HL Deb 09 July 1985 vol 466 cc128-31

2.54 p.m.

Baroness Elliot of Harwood

My Lords, I beg leave to ask the Question standing in my name on the Order Paper.

The Question was as follows:

To ask Her Majesty's Government whether they will make a statement on recent proposals to establish a foreign policy secretariat for the EC.

The Minister of State, Foreign and Commonwealth Office (Baroness Young)

My Lords, as part of our proposal for a binding agreement on political co-operation we have suggested that a small secretariat be established in Brussels. This would assist the presidency in managing political co-operation, help to maintain continuity when the presidency changed and strengthen links between political co-operation and the Community.

Baroness Elliot of Harwood

My Lords, I thank my noble friend for that reply. In the light of the recent terrorist activities which have been going on in Europe, much to our sorrow, I should like to ask the Minister to what extent the new secretariat would involve itself in the common security of Europe.

Baroness Young

My Lords, this is simply a proposal that a small secretariat should be established, but among the areas of political co-operation we would see terrorism as being a suitable subject for close political co-operation in Europe.

Lord Gladwyn

My Lords, do the Government recall that under the Treaty of Brussels of March 1948, constituting what is called the Western Union, not only a secretariat but a secretary-general functioned entirely successfully in London until NATO got going, and quite often formulated a common foreign policy, notably as regards the conduct of the cold war? Do noble Lords not also think it is rather paradoxical that NATO, which has no supra-national content whatsoever, has both a large secretariat and a secretary-general while the European Economic Community on the political side (which is supposed to further European union) has had nothing of the kind up to now? Will the Government now put all their interests, in spite of any objection on the part of the Commission, behind the establishment in Brussels of not only a very small political secretariat but a proper political secretariat with a proper secretary-general?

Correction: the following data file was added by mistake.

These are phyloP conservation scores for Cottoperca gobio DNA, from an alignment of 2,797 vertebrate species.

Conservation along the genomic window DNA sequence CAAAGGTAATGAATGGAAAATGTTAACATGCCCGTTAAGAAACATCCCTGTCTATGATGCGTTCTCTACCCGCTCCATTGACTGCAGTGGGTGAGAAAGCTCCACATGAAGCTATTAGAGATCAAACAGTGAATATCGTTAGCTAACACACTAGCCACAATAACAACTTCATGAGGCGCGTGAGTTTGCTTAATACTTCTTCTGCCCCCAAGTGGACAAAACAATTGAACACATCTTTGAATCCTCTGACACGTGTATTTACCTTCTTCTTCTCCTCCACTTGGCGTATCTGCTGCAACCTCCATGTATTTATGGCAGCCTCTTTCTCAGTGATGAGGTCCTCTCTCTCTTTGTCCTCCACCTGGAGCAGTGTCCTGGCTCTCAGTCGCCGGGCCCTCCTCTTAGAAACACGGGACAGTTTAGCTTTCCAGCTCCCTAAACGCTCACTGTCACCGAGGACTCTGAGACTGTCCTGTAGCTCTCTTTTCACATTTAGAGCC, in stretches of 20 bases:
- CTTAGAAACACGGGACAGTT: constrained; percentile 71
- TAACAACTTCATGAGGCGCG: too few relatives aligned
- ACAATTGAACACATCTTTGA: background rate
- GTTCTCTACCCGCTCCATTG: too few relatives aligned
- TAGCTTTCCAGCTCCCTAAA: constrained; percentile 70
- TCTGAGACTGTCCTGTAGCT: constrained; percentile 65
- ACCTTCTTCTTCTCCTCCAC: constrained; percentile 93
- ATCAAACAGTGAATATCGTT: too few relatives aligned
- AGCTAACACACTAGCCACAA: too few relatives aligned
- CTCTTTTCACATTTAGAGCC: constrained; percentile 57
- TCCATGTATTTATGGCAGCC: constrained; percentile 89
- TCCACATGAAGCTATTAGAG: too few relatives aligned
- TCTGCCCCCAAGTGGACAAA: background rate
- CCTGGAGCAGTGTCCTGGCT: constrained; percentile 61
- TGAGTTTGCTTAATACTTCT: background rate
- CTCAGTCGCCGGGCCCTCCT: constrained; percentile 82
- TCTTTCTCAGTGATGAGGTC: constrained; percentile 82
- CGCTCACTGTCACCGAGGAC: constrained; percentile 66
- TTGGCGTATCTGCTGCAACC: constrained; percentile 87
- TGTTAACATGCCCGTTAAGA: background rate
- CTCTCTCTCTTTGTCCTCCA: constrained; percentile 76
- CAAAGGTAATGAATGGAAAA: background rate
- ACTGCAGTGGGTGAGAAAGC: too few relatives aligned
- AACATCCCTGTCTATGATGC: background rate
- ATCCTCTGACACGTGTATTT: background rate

Baroness Young

My Lords, I am quite certain that the noble Lord, Lord Gladwyn, will have studied our proposals, which have been in the Library of the House for some few days. I am glad to tell him that they have been generally welcomed. They are currently under discussion.

Lord Jenkins of Putney

My Lords, will the noble Baroness agree that it is thoroughly undesirable to build up—

Noble Lords

Lord Broxbourne!

Lord Broxbourne

My Lords, I am much obliged to the noble Lord for his characteristic courtesy. Can my noble friend the Minister confirm that, however desirable such a step may be in principle, it does not fit into the mechanism of the EC as at present constituted? Will it not require amendment of the treaty under Article 236 with its prescribed procedure?

Baroness Young

No, my Lords. My understanding on the particular subject of this Question is that it concerns the establishment of a small secretariat. This is something which could be established and which we think would be helpful, for the reasons I gave in my original Answer.

Lord Oram

My Lords, will the noble Baroness explain more fully the proposed status of this secretariat? For example, would it speak collectively for the EC in other international forums, perhaps, for example, on such a subject as sanctions against South Africa, or is it merely a co-ordinating mechanism that is in the proposals?

Baroness Young